Voters Come Through, Save our Teams

Jackson County Taxpayers saved the day for the Chiefs and Royals. With an overwhelming majority, the voters made clear their desire to keep our two favorite sports franchises in Kansas City through 2029.

Walking around the Arrowhead Pavilion last evening and waiting for the results, there seemed little doubt among election officials and team representatives that the funding to secure the stadiums would pass.

There was also some very glaring pessimism that the movement for the rolling roof would fail. Lamar Hunt indicated that he and his family would not let this issue die, even if they saw it fail by a mere 3,000 votes.

"We hope the dream of the roof is not lost," Hunt said.

According to Hunt a decision will have to be made sometime in April whether to table the idea or push ahead to find another way to get it done.

"I would think we'd need to act quickly because of the architectural designs that will have to be done before any construction can start," Hunt said.

The issue at hand is the fact that all the architectural designs, including the roof, have already been roughed out.

At stake is the 2015 Super Bowl, and a commitment by the NCAA to bring back the Final Four to Kansas City. The NCAA has already made a commitment to the city of Indianapolis, enabling them to host the Final Four every five years. A similar deal could happen in Kansas City if the roof issue gets settled.

The Royals, thanks to the renovation plans, will be awarded the MLB All-Star game in the next decade. The Royals were not a proponent of the rolling roof, but hopefully they get behind it in the future.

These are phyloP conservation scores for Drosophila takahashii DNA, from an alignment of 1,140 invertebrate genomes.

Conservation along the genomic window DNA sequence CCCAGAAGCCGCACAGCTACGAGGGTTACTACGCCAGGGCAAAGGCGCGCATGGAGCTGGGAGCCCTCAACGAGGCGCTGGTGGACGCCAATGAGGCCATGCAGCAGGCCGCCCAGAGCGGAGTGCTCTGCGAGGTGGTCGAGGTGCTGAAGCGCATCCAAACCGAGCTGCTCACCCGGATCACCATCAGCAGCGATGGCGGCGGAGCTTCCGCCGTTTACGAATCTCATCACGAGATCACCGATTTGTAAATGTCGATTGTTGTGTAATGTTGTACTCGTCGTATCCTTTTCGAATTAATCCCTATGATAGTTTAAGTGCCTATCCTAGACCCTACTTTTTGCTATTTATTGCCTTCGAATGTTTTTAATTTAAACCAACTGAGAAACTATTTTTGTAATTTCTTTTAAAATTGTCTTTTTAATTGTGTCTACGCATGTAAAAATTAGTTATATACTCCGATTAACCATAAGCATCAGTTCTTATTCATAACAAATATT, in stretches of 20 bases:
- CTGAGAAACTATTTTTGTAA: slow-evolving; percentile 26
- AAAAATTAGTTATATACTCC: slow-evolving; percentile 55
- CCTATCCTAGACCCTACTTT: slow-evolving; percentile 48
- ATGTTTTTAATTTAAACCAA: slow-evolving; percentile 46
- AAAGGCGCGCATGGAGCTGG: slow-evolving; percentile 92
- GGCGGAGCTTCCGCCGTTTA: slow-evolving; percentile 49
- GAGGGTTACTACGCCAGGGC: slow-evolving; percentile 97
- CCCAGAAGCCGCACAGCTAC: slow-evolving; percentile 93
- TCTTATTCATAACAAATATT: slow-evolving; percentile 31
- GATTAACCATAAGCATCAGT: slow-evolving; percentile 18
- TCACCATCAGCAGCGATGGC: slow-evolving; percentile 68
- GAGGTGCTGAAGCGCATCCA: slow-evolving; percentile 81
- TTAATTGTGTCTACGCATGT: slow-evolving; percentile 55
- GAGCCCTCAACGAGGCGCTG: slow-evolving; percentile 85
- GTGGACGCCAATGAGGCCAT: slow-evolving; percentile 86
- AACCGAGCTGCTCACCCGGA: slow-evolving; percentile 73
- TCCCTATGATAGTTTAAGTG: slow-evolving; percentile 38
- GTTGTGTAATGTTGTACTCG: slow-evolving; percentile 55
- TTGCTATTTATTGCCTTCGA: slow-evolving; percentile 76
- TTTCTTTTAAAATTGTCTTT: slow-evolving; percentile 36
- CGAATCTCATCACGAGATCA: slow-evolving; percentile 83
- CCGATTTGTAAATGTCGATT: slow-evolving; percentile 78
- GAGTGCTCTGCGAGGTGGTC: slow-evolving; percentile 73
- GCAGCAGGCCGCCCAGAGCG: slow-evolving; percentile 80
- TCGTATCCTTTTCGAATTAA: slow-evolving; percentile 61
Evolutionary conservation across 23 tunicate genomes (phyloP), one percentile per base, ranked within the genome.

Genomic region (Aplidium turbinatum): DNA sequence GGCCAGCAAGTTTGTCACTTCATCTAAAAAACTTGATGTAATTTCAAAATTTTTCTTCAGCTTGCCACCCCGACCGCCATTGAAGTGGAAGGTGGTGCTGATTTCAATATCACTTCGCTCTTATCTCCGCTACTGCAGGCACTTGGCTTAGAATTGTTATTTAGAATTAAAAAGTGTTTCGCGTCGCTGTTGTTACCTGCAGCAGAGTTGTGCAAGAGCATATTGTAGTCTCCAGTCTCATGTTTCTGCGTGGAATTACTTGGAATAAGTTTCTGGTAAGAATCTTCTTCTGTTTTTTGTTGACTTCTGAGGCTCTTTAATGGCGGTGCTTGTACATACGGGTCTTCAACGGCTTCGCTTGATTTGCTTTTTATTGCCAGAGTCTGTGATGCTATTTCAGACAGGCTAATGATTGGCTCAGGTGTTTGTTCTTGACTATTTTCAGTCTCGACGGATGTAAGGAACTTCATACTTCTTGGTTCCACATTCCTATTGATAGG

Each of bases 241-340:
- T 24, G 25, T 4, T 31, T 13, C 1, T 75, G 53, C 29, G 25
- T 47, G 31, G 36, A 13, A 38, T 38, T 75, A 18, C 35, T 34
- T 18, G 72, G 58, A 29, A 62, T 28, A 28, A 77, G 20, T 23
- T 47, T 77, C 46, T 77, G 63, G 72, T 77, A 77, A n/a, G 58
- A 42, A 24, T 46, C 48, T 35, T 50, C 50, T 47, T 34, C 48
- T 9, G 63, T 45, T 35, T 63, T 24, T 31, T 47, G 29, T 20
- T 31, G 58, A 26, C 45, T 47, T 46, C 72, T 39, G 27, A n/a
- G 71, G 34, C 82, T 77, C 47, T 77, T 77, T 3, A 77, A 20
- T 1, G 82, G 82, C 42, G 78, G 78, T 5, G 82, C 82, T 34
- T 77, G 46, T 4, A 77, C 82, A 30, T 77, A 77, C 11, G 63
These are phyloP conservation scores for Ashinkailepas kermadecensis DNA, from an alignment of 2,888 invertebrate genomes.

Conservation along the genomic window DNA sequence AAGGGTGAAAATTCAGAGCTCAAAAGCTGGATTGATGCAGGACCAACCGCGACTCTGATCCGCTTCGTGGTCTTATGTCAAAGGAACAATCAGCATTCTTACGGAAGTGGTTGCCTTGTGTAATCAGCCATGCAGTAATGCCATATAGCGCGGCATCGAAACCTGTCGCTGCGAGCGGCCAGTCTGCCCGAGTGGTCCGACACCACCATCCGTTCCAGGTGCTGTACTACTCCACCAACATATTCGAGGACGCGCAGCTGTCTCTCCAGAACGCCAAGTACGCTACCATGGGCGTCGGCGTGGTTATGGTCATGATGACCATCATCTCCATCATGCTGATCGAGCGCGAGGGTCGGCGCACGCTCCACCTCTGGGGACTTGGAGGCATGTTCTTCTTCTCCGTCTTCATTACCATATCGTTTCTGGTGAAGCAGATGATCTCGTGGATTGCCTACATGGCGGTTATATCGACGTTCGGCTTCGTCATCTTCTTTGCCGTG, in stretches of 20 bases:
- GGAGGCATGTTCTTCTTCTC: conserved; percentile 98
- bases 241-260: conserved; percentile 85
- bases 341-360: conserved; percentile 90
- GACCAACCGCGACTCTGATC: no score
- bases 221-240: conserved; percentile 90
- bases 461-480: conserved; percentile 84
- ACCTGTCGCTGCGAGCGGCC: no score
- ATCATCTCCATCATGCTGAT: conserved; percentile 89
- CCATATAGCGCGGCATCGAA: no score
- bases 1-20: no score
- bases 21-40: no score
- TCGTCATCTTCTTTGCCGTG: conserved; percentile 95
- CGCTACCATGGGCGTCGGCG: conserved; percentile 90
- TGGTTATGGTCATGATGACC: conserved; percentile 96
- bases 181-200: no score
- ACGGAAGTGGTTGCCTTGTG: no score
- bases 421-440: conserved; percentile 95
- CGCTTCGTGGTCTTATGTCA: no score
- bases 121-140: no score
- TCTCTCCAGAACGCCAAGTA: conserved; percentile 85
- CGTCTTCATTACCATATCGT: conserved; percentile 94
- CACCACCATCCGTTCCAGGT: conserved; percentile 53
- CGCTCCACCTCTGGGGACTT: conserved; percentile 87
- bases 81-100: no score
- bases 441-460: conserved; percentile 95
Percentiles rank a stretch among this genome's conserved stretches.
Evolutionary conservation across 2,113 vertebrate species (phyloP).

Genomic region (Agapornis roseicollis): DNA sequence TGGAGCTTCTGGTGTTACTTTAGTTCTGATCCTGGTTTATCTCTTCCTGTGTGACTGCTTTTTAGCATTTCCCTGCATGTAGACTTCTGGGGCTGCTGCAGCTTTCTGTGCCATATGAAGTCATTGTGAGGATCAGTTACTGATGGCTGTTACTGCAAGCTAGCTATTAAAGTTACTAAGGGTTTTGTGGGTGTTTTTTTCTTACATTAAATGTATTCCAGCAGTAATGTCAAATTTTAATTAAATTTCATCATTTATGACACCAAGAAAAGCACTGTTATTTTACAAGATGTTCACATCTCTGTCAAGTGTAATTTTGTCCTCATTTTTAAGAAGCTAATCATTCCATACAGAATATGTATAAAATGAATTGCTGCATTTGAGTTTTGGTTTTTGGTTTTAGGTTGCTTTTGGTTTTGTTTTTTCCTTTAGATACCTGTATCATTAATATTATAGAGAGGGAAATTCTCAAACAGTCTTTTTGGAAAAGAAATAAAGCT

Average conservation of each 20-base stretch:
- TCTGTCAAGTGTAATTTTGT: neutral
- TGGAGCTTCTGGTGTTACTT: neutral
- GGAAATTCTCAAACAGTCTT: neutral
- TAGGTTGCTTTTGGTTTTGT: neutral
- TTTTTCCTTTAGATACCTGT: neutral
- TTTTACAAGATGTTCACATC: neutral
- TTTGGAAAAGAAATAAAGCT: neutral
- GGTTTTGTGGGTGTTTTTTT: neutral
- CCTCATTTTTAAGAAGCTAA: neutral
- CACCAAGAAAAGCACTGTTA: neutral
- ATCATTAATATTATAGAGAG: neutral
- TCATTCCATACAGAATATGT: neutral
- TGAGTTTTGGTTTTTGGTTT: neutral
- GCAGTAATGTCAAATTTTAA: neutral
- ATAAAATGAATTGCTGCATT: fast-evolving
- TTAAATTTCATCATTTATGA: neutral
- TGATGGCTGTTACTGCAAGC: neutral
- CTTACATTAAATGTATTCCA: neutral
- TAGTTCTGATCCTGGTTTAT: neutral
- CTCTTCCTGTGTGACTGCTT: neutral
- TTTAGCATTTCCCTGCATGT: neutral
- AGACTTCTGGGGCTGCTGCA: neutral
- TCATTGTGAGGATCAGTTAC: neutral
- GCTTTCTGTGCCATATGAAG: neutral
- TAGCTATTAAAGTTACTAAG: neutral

The Royals were carried by the Chiefs in this stadium vote and they should find a way to keep Hunt's dream alive. David Glass owes that to the Chiefs long-standing owner.

The roof will cost just over $200 Million. It could easily be funded by another tax or a combination of financial assistance from the state. Sponsorships are possible, but only one-third of the money generated for naming rights would go to the cost or upkeep of the roof. The balance based on the leases signed last January by both teams will go to local and state charities.

Still, it's something that needs to happen, and I have little doubt that the city officials and the teams will find another way to get these taxes passed or come up with an alternate financial package.

Despite the failure of the roof vote, our city will enjoy the Chiefs and the Royals through the 2029 season.

That's the best news of all.

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